Is it just me, or is there something off-putting about a “plus-size model” or “real woman” with almost no figure flaws? There is something freakish about a full-faced woman who’s alleged to wear a size 14 but has no double chin or  fat rolls.

Glamour magazine has been leading a crusade for awhile now for real beauty and celebrating all shapes and sizes, which is a cause to be commended. It all started last fall with this notorious photo of Lizzie Miller, which I liked, because she has an actual fat roll in it. I always cringe a little when I see a shot of a model sitting down and she still doesn’t have any semblance of a belly.

I like Glamour’s idea of feeling comfortable in your skin. But this photo from the June 2010 issue, as part of a feature titled “Real is the new sexy,” gave me pause.

The text reads, “No question Jennie Runk is smokin’ at 5’10” and about 175 pounds. But she didn’t always feel that way. ‘I used to compare myself to others, until I realized it’s better if I don’t look like everyone else.’ Her new mantra: ‘Every woman, of every body type, should be able to stand up and say she’s beautiful.'”

That’s a great sentiment, Jennie, and I agree, but you are a freakin’ knockout! She has the slightest, slightest hint of a pooch underneath her belly button, and her arms don’t look like the pipe cleaners we’re used to seeing on size 2 models, but she does not look anything like a typical woman.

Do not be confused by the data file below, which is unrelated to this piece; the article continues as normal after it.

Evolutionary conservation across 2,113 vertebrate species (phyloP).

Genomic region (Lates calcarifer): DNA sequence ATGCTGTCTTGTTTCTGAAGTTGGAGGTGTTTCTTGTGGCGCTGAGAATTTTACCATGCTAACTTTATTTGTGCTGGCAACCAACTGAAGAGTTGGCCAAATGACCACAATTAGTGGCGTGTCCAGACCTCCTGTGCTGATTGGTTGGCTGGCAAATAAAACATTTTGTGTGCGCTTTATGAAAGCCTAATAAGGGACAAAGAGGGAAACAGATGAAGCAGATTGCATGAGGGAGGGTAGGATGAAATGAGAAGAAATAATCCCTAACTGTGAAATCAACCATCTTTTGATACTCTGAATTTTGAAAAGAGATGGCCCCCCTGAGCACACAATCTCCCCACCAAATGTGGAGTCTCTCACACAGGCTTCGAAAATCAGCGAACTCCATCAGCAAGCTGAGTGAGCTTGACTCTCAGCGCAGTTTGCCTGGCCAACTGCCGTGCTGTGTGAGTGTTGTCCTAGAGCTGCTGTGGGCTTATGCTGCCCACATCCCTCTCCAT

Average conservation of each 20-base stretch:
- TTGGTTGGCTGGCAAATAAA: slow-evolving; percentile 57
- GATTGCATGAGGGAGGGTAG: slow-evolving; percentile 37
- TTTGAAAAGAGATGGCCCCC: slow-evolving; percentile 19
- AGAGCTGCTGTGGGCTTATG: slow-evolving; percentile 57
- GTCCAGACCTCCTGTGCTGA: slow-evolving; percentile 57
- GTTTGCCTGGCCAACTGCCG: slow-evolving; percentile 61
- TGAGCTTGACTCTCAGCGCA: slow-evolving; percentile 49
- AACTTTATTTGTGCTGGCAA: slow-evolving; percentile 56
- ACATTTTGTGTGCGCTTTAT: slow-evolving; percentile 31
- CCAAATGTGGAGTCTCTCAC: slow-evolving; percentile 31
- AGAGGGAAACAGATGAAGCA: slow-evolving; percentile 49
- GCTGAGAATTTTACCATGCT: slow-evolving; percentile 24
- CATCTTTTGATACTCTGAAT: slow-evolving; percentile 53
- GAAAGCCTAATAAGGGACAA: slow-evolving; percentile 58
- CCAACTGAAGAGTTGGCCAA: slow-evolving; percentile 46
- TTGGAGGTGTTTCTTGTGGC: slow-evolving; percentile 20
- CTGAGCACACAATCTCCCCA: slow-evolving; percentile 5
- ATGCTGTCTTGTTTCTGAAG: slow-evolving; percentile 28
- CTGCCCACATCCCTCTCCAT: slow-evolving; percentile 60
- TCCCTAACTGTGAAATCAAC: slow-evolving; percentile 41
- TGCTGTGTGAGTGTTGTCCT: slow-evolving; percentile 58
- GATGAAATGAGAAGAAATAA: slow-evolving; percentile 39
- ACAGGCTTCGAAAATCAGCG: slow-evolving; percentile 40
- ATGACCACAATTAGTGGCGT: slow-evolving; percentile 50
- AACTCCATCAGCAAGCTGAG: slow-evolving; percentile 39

I used the National Institutes of Health BMI calculator, and it gives Jennie a BMI of 25.1. A BMI of 18.5 to 24.9 is considered “normal weight,” but I doubt any sane doctor would tell Jennie to lose weight. I know that when I told my doctor I wanted to be in the 140s — which would give me a perfectly healthy BMI of around 22, at 5’8″, he told me no. “You would look like a skeleton at 140 pounds,” were his exact words. This is why I do not weigh myself — that stuff makes me dizzy.

However, I do gauge my progress by how my clothes fit, and that is another reason images of plus-size models bother me. My best-fitting pair of jeans is a size 10, and the other jeans, pants and skirts in my closet are 12s. However, I have been every size from a 24W on down, and I can tell you I never, ever had the body of the plus-size models pegged as a size 14. Seeing a bigger girl who looks this good is more troubling to me than the size 2 with the pipe cleaner arms. You expect the size 2 to look like that. But here’s a girl who’s supposed to be my size — OMG, we could swap clothes — but she doesn’t have the belly or arm flab I do.

Maybe it would be for the best if magazines didn’t point out “real” women or plus-size models. They are all beautiful, and that’s the point. I’d love to see more bigger girls in print — just don’t point out how “real” or “big” they are. Because actually, they’re not.

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